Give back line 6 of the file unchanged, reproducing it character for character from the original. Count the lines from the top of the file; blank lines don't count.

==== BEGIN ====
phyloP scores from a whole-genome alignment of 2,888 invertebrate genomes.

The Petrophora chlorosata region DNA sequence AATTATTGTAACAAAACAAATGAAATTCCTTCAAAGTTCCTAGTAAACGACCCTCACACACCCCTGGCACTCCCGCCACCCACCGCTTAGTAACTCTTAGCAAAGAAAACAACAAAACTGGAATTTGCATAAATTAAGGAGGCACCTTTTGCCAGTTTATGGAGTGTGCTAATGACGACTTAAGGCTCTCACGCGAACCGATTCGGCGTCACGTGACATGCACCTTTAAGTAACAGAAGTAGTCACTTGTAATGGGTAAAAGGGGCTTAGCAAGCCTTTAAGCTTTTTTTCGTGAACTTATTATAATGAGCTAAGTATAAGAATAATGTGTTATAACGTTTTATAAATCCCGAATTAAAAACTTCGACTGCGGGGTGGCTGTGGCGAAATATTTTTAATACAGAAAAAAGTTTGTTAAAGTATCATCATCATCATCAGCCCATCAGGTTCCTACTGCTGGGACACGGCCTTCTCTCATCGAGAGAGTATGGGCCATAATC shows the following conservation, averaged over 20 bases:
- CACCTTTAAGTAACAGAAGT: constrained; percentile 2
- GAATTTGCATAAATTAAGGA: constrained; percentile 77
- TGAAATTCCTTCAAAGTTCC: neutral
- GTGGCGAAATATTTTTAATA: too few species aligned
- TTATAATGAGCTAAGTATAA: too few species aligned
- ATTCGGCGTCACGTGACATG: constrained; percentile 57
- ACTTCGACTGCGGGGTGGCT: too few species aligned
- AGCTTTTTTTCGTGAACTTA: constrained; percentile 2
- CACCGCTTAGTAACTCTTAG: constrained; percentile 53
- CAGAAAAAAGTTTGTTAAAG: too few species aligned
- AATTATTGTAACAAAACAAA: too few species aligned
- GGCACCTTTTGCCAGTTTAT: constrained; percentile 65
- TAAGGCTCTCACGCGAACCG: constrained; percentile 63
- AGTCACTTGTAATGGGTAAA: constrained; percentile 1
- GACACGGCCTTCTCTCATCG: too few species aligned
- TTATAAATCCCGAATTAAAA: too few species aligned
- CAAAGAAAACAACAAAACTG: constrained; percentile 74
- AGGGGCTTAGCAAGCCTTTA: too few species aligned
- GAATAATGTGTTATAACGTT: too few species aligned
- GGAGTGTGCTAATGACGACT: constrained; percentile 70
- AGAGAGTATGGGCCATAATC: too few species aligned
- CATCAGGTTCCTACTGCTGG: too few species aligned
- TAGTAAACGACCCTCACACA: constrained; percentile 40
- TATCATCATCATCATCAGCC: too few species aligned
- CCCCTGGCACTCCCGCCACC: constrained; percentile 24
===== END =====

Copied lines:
- GTGGCGAAATATTTTTAATA: too few species aligned